When we ask more nuanced and differentiated (AKA better) questions in contexts like networking and informational interviewing, and eventually in job interviews, we find our way to jobs that are better suited to our interests and values. Questions also help build relationships, as it is through asking that other people get to be generous, even as you simultaneously educate yourself about where your skills and training are needed and valued.

So ask. Keep asking. Including for stories.

Stories

And so finally we come to stories! My “ask” when it comes to stories is that you simply start paying more attention to the stories that you and others tell.  I call this practice “story finding.” A story audit can make you more conscious about the stories that are being told - and crucially those which are NOT. If you are currently surrounded by academics, the stories of work that you are likely telling and are being told focus on research, administration, and teaching in the academic context, thus reinforcing the idea that “being a professor” is the only path worth pursuing. You simply don’t hear many stories about the day-to-day of user experience research, or advocacy, instructional design, or entrepreneurship, and so “the professoriate” gets storied as the only professional pursuit of merit, possible interest or value.

Crucially, you aren’t likely hearing and telling enough stories to stimulate your creativity and problem-solving about the multifaceted challenges out there in the world that will require nimble and agile thinking (and thinking about thinking), problems which will require a familiarity with navigating overwhelming amounts of data, familiarity with looking beneath the surface and challenging assumptions to think critically, the ability to evaluate the quality of a source, comfort in patterns in chaos and arguing, supporting, and defending a non-traditional point of view. Is any of this starting to sound familiar? (hint: you have these skills, and you have honed them so fully, you don’t even know that you have them anymore since they have become like breathing to you!).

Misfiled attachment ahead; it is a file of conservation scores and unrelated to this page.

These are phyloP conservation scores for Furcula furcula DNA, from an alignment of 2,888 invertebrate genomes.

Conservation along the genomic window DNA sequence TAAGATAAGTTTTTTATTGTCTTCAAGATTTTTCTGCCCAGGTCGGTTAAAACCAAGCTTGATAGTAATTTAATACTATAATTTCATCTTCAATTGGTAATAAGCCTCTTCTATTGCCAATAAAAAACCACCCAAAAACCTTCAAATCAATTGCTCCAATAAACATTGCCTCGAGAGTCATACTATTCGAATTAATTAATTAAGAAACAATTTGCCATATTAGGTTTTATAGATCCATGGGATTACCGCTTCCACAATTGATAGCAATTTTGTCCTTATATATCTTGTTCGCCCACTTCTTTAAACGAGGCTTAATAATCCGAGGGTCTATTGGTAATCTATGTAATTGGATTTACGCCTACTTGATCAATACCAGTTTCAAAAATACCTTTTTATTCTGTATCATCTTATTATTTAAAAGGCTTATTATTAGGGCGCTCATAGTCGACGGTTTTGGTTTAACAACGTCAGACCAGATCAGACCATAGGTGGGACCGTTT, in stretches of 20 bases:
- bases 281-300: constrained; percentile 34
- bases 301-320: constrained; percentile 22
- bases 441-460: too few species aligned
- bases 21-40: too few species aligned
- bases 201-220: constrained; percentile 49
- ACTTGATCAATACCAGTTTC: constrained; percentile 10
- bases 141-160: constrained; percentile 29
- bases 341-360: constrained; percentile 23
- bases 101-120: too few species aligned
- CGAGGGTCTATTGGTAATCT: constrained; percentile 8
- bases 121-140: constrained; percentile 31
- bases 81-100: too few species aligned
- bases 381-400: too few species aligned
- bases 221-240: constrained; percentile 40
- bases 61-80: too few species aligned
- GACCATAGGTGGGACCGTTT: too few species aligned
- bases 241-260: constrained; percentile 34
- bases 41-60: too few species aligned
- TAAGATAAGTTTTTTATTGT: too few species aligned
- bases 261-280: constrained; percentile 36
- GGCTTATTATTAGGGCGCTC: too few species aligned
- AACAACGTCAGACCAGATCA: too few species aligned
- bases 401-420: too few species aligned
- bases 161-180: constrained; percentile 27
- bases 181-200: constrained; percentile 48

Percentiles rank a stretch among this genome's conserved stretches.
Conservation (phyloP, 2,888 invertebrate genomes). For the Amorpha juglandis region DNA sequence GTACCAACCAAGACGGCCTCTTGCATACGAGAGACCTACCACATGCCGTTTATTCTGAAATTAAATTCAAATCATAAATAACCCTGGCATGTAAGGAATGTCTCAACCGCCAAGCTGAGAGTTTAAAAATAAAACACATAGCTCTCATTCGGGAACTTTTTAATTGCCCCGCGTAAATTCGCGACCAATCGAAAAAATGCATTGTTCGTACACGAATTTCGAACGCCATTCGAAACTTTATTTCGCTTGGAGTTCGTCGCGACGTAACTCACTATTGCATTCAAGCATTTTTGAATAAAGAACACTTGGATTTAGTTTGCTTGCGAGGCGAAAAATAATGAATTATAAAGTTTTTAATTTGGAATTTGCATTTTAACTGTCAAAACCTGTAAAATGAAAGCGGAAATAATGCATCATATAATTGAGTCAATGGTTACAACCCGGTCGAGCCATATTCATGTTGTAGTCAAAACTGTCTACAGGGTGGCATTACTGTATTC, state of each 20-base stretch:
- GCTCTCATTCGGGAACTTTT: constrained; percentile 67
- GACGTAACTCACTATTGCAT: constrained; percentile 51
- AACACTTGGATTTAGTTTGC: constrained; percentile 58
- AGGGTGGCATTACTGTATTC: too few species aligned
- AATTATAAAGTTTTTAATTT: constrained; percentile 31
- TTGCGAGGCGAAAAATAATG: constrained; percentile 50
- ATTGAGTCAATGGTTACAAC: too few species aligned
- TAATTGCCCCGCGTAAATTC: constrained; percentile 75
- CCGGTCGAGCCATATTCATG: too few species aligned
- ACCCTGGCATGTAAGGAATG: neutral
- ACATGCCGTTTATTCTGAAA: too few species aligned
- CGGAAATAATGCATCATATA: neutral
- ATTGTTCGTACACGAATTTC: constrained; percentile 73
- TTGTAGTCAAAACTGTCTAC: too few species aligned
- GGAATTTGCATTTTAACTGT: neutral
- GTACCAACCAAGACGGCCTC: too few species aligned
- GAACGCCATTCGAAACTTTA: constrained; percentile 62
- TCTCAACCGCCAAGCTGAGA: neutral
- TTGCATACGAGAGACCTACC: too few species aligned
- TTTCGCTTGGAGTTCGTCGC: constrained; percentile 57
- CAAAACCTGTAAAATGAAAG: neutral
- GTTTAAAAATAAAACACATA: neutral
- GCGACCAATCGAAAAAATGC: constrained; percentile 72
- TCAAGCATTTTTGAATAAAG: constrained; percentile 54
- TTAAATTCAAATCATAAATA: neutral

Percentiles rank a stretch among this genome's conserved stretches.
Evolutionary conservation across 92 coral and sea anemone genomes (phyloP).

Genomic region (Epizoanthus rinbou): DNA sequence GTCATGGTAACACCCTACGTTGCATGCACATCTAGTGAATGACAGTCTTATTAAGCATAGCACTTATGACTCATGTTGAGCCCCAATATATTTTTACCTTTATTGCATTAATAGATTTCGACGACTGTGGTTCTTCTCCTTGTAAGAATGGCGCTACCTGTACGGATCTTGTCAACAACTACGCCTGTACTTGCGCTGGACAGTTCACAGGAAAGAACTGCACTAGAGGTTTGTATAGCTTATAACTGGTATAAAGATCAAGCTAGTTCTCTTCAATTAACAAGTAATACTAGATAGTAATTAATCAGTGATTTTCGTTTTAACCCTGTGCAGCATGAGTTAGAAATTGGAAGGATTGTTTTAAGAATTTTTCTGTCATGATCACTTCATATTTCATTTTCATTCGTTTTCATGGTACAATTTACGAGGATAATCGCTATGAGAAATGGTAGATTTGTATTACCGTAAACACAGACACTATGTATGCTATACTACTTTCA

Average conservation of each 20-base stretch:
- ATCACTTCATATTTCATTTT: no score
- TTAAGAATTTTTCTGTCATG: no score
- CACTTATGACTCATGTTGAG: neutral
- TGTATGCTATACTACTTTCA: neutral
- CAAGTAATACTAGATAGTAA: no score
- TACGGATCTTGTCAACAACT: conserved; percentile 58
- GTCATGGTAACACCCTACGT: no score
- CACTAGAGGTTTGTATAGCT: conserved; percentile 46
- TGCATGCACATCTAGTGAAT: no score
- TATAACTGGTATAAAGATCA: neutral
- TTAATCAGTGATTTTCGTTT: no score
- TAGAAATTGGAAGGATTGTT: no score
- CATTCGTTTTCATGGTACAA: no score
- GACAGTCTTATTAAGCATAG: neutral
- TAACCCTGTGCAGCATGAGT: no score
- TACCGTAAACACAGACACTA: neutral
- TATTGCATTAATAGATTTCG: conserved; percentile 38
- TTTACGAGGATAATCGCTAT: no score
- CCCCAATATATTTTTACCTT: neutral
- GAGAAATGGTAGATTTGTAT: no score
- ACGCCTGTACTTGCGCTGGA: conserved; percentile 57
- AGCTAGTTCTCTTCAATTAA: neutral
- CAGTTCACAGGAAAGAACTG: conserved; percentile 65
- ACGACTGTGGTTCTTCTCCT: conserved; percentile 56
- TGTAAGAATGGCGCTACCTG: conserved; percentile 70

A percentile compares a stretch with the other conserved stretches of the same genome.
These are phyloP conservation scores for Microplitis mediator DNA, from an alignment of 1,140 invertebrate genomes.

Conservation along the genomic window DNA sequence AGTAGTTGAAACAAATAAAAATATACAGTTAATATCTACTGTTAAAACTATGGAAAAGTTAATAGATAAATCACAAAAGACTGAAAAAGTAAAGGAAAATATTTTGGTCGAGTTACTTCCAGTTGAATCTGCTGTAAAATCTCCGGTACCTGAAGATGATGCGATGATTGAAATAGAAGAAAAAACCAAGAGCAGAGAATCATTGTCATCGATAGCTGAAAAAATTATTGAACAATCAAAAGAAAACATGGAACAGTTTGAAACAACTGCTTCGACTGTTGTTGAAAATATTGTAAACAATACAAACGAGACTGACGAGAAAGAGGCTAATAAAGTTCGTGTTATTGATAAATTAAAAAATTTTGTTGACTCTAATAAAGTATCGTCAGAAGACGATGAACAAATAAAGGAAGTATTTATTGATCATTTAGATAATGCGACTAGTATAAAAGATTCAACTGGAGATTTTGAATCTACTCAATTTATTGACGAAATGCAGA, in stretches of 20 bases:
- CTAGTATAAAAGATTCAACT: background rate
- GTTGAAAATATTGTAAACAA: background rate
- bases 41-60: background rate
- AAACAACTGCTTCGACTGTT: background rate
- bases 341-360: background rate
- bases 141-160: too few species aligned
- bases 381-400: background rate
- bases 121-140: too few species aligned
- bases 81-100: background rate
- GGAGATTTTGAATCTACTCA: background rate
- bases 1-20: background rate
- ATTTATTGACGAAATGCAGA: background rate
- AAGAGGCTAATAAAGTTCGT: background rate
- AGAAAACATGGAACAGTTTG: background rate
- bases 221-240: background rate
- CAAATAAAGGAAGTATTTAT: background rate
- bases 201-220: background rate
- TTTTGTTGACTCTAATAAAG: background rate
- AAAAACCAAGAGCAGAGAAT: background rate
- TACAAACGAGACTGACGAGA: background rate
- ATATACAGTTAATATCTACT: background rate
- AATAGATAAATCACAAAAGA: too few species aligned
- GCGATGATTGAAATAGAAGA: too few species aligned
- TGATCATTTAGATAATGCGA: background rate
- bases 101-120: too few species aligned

Talking Beyond the Professoriate

This is why conferences and communities like Beyond the Professoriate are so very important. Jen Polk and Maren Wood have created contexts for exploring widely and for asking questions, contexts for telling stories. interactions where asking is normalized and stories get shared about the exciting challenges that the majority of us PhDs are pursuing as part of truly meaningful and impactful work off the tenure-track.

In supporting their work, we support contexts that engender the transformational conversations we need to be having about the PhD – conversations which typically DON’T happen otherwise.

So check out their upcoming conference, and use it as an opportunity to bring questions to the panelists that deconstruct monolithic conceptualizations about work and show the different worlds of work that are possible. Feel the power and potential of your community by participating in it by asking for things including for more stories about the many ways of finding meaningful application of your skills and training.